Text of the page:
A team at UT Southwestern in Dallas have published some amazing results from their research into hair loss. We look closer.
As one of the nation's premier academic centers, with an expenditure on research well in excess of $400M a year, the teams from UT Southwestern are regularly published in medical journals. It is a serious generator of new ideas.
Dr. Lu Le was leading a team that were, as has so often been the case in giant strides in medicine (penicillin anyone?), looking at something completely different. In Dr Le's own words "Although this project was started in an effort to understand how certain kinds of tumors form, we ended up learning why hair turns grey and discovering the identity of the cell that directly gives rise to hair." He went on, "With this knowledge, we hope in the future to create a topical compound or to safely deliver the necessary gene to hair follicles to correct these cosmetic problems."
It was already known that stem cells contained in a bulge area of hair follicles were involved in hair generation, and that stem cell factor (SCF), a protein, was essential. Dr. Le's team discovered that cells involved in hair generation create the KROX20 protein. So cells with KROX20 and SCF are present they will move up from the bulb, interact with the cells that produce melanocyte cells and make pigmented hair. When the team removed the SCF the hair would grow gray, or white according to age. More interestingly, when they removed the KROX20 the hair did not grow at all.
Dr Le and his team are now investigating how the production of KROX20 and SCF are affected over time. Why is it that our hair thins and bleaches with age? The answers could have implications for hair loss sufferers everywhere, but especially those experiencing, or expecting, male or female pattern baldness.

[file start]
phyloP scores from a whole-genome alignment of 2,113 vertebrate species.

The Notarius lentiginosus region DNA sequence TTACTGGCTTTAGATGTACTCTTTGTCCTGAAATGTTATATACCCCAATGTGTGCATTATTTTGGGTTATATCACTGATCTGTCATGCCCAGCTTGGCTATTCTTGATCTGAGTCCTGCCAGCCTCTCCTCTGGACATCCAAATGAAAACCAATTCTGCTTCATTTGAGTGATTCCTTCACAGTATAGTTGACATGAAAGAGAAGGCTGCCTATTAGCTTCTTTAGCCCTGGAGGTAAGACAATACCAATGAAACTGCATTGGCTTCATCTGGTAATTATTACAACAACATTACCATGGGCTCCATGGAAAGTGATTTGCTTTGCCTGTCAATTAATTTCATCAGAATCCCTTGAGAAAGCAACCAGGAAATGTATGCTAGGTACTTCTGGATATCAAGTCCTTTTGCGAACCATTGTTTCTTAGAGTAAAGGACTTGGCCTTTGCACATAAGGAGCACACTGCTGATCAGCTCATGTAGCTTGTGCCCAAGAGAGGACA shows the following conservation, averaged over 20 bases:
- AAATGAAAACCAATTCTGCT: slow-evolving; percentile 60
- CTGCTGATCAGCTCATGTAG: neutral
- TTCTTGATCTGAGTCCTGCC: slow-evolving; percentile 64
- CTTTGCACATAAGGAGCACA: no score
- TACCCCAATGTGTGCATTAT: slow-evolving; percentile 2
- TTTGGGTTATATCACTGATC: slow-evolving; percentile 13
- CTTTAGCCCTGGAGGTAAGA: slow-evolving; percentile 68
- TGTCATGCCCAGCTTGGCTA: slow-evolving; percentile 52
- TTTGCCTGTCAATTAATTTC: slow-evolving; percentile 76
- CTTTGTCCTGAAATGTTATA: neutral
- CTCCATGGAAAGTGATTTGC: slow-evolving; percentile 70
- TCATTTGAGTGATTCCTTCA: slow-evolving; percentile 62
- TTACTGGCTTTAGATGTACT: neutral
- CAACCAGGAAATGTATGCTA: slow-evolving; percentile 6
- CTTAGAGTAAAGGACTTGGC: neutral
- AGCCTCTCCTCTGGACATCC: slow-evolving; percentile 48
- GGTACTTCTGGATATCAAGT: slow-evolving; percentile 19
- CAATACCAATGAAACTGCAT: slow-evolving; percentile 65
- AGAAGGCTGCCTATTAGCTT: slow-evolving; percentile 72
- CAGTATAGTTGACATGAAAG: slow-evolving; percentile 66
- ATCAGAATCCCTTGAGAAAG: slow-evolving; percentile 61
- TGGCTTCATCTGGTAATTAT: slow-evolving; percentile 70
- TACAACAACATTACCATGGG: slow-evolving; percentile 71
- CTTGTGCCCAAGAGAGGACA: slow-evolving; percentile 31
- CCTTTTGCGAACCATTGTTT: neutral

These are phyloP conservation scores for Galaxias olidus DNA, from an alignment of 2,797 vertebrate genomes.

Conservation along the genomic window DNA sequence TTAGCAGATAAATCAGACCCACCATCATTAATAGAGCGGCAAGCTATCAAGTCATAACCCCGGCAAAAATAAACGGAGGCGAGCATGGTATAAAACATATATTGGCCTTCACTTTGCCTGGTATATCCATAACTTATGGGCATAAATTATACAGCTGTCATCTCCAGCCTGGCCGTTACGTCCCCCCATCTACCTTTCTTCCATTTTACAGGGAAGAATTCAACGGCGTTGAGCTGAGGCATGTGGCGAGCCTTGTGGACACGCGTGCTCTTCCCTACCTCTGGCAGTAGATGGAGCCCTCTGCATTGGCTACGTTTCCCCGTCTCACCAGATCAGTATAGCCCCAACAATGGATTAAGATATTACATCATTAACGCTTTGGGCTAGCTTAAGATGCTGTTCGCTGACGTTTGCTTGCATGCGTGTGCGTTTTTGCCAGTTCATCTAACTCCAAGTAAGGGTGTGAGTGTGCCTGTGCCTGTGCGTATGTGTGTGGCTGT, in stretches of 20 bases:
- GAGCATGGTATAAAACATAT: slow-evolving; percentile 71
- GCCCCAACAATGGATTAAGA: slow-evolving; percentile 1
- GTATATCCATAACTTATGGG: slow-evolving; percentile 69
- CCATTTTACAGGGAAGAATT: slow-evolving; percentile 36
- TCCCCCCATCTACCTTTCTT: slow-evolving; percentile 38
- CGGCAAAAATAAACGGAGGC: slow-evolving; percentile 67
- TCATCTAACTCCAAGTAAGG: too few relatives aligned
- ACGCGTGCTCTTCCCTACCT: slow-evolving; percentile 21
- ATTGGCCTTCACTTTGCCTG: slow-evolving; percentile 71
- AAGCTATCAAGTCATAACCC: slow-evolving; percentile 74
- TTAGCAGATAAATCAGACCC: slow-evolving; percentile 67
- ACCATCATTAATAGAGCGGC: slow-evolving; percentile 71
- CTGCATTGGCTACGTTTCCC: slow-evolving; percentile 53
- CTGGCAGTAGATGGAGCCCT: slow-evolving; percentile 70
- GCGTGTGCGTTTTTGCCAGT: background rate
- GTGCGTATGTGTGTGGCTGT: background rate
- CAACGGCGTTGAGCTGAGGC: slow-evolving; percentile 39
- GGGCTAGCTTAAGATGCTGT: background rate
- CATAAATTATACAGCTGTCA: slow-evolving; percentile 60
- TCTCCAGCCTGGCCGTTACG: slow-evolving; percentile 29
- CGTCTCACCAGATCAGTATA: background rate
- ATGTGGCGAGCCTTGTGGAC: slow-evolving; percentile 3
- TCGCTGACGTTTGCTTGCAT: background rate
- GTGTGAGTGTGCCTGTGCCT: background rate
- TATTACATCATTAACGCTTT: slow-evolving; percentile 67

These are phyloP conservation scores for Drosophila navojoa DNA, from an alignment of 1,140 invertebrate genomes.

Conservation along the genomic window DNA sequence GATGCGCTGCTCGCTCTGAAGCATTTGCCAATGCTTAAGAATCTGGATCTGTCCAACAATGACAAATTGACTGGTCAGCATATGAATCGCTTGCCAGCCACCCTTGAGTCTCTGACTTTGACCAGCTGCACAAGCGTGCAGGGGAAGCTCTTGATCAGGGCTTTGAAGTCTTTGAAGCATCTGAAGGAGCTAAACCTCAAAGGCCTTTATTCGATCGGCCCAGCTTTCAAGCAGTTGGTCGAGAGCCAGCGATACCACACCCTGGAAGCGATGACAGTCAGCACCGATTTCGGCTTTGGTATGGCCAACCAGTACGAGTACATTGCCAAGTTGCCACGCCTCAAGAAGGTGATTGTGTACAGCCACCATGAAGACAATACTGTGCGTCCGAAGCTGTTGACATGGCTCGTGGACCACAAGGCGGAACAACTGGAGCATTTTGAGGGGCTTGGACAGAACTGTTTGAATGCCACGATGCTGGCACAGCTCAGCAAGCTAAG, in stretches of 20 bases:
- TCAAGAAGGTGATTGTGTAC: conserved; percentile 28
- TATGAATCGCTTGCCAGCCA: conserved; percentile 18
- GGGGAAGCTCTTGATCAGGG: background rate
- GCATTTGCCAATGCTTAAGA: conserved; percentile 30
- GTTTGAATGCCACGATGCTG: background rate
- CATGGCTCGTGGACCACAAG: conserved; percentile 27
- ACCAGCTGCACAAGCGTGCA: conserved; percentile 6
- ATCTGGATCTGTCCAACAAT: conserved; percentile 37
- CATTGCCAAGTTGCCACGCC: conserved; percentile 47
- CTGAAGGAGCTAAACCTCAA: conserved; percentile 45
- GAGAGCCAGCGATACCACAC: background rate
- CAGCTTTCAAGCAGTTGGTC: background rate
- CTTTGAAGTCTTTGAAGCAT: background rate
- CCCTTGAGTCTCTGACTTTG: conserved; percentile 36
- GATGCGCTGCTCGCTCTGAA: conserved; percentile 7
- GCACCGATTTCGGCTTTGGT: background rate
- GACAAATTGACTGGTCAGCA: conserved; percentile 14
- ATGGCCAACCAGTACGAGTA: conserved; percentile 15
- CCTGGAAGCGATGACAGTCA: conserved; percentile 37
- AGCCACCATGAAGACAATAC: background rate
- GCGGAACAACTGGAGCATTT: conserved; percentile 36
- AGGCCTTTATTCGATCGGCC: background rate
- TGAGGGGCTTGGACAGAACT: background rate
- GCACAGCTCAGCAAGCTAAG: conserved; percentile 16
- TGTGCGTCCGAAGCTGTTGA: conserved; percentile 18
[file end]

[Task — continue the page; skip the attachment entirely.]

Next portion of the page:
HIS Hair Clinic
Excited as were to read news of an advance in hair loss, and from such a well respected source too, we wait to read more on the future research. Right now they have definitely identified something important, whether overcoming your DNA and growing hair is as simple as adding a single protein remains to be seen. It would remains a very long way from a product just yet. Not sure how close we are to a hair loss cream from a stem cell therapy either and, short of creating a topical application, clinical trials for anything more sophisticated are likely to take a long time. Dr Le's work (you can see the original publication in Genes Development by clicking here
) has gone from investigating an incredibly rare tumor, to stumbling on a possible hair loss cure, to research on the very way we age. If we are all very lucky, one day he will have a collection of Nobel prizes on a mantelpiece, and we will all have magnificent manes.
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